Adelphia employees in Western New York will still have a job when Time Warner takes over local cable systems, but the same may not be true in the company's former hometown of Coudersport, Pa.
Ron Cooper, chief operating officer of Adelphia Communications, said that corporate-level employees are not guaranteed a job when the takeover is complete, unlike workers who run the local cable system. There are nearly 1,000 corporate employees in Coudersport, plus 350 at a call center.
"There is considerable concern and obviously people would like to know if they have opportunities or not," he said during an interview Friday in Buffalo.
Adelphia was founded in Coudersport by John Rigas in 1952. Its headquarters moved to the Denver area in 2003 after an accounting scandal drove it into bankruptcy.
Under a deal announced Thursday, Time Warner Cable will take over much of Adelphia's systems, including the Buffalo-area network with 300,000 subscribers and 1,700 workers. The deal, in which Time Warner and Comcast Corp. split Adelphia assets, is expected to close in nine to 12 months after regulatory and bankruptcy court approval.
Time Warner Cable currently serves the Rochester, Syracuse, Binghamton and Albany areas.
Subscribers shouldn't need to turn in cable boxes after the deal goes through, Cooper said. Time Warner Cable spokesman Keith Cocozza said it was too early to say whether all existing boxes would remain in service, or whether Internet subscribers will have to change their e-mail addresses.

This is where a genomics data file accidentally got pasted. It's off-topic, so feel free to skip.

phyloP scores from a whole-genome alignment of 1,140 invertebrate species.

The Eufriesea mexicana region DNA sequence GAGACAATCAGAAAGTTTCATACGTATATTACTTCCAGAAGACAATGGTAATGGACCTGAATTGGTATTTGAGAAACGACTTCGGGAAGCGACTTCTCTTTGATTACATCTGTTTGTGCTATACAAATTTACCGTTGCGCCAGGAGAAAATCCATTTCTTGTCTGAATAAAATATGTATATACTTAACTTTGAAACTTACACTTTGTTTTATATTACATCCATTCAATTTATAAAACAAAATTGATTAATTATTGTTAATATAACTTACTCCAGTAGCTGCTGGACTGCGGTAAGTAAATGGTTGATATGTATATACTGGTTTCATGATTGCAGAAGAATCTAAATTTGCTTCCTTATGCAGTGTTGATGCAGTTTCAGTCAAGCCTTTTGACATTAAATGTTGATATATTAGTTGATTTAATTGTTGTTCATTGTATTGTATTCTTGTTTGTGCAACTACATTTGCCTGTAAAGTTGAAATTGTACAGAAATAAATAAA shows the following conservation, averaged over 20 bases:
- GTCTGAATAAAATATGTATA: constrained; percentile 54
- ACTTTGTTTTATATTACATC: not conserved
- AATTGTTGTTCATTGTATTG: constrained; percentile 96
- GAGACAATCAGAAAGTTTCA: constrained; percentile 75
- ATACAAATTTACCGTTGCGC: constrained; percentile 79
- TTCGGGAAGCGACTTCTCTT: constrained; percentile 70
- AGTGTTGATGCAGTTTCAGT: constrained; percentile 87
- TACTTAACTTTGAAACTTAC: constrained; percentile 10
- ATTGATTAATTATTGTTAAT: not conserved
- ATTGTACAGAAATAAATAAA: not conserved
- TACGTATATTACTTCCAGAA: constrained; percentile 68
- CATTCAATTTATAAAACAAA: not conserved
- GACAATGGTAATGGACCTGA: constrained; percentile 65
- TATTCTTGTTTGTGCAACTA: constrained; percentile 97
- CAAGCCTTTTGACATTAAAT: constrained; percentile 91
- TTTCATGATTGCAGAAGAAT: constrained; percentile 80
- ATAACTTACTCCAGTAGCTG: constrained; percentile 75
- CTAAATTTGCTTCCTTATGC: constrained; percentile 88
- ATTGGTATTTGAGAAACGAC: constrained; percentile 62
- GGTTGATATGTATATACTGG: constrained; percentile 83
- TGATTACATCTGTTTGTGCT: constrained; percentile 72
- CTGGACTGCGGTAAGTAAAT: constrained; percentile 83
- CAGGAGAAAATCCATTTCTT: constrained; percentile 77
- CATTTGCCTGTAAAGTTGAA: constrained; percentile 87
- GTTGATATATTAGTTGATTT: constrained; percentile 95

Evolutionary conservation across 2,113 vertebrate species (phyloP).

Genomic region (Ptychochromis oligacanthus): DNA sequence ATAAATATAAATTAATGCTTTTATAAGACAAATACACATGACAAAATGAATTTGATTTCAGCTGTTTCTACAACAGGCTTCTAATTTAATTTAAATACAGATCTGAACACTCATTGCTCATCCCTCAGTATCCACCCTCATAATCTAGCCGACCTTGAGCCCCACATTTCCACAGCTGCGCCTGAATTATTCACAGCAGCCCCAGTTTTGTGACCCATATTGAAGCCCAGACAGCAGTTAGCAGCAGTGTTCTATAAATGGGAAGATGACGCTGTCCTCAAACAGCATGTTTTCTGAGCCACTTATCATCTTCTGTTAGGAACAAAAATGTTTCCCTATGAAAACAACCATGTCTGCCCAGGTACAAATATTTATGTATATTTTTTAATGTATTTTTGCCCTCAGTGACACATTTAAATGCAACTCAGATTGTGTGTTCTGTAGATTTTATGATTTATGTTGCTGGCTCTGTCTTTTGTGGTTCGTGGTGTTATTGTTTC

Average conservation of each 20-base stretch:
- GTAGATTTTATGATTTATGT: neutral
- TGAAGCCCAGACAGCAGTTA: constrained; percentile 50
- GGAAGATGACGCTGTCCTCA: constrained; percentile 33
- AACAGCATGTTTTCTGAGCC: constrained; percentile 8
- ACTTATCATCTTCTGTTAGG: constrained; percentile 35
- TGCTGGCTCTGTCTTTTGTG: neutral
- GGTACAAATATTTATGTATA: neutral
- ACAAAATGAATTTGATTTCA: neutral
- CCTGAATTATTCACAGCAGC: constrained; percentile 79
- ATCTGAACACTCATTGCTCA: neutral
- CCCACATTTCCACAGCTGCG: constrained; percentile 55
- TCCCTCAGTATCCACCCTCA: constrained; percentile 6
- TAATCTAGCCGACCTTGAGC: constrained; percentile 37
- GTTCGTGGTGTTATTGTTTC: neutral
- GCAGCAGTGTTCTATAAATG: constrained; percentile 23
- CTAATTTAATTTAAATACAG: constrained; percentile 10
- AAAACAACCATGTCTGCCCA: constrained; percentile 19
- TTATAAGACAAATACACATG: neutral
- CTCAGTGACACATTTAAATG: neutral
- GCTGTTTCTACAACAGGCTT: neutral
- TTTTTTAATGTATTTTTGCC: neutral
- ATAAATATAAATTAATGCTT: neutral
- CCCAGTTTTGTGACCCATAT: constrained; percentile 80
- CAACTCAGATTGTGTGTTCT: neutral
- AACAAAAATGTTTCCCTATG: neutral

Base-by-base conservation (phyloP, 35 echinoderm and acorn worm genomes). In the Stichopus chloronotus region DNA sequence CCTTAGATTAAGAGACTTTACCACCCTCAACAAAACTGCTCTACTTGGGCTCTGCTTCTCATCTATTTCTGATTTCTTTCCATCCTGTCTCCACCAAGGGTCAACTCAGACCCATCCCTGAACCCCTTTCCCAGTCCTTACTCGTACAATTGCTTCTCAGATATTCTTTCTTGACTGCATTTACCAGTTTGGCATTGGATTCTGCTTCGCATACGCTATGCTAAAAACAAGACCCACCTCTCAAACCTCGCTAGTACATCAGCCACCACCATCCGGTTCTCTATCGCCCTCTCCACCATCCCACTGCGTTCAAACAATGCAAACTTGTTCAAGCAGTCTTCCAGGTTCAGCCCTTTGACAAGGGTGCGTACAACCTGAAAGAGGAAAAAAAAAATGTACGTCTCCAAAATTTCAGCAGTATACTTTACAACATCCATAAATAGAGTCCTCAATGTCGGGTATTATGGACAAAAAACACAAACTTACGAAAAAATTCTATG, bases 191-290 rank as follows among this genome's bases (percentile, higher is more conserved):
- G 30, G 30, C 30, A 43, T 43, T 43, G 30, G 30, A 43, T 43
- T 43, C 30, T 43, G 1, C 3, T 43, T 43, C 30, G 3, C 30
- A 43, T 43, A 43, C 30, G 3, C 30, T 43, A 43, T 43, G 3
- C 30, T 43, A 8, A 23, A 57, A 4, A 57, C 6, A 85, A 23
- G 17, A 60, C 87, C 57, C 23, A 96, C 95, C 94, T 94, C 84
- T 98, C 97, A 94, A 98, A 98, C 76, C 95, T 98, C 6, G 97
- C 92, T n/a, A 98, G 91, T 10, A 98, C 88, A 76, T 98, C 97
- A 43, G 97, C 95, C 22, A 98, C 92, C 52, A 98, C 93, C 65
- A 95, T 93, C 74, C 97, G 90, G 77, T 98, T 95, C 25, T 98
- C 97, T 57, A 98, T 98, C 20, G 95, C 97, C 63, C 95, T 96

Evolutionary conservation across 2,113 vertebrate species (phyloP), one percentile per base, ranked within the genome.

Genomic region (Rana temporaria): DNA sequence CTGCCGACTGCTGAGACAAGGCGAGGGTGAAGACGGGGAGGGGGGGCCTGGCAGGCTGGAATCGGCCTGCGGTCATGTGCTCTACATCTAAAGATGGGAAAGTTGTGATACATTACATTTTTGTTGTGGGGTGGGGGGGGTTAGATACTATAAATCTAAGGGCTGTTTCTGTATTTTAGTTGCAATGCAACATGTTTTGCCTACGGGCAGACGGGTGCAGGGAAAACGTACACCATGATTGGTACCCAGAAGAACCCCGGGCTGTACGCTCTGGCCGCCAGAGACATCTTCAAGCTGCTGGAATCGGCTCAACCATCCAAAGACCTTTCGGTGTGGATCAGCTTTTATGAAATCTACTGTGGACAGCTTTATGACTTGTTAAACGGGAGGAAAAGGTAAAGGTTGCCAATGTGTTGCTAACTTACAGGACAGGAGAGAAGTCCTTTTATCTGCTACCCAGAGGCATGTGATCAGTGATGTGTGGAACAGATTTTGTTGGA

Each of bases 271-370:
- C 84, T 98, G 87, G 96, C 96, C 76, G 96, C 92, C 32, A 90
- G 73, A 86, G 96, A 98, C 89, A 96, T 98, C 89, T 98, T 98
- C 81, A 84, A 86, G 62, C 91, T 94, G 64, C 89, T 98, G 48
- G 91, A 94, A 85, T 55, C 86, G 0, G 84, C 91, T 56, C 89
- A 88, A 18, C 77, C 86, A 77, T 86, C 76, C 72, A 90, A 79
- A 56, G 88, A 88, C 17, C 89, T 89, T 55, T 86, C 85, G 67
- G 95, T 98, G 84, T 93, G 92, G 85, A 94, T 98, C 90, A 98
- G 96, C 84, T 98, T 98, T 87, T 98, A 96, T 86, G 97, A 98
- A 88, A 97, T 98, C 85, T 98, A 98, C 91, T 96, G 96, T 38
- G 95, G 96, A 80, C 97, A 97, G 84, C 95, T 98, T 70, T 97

In Western New York, Adelphia continues with an $18 million system upgrade that will extend video-on-demand capability to all homes, from about 70 percent now, area vice president of operations Tom Haywood said. The work, installing fiber optic cable to increase transmission capacity, should be complete this fall, he said.
Time Warner officials have said they expect to save $200 million a year by eliminating duplicate operations as the company absorbs Adelphia systems.
However, fears that Adelphia's Buffalo call center might close and its tasks be sent to Time Warner facilities aren't well grounded, Cooper said.
"Time Warner and Comcast will be taking on substantial numbers of new customers," and will need staff to support them, he said. Time Warner Cable will add 3.5 million customers in the transaction, bringing its total to 14.4 million.
Despite the pending takeover, Adelphia will this year offer residential phone service in a number of markets totaling 1.5 million customers, Cooper said, starting with Colorado Springs. He wouldn't say whether Buffalo is on the list.
Although the terms of the buyout deal allow further bids to be considered, Cooper said the process of soliciting bidders over the past several months has been "very rigorous."
It's undetermined what Adelphia shareholders and unsecured creditors might receive in the deal. That will be spelled out in a plan to be filed in Adelphia's bankruptcy case in New York, Cooper said.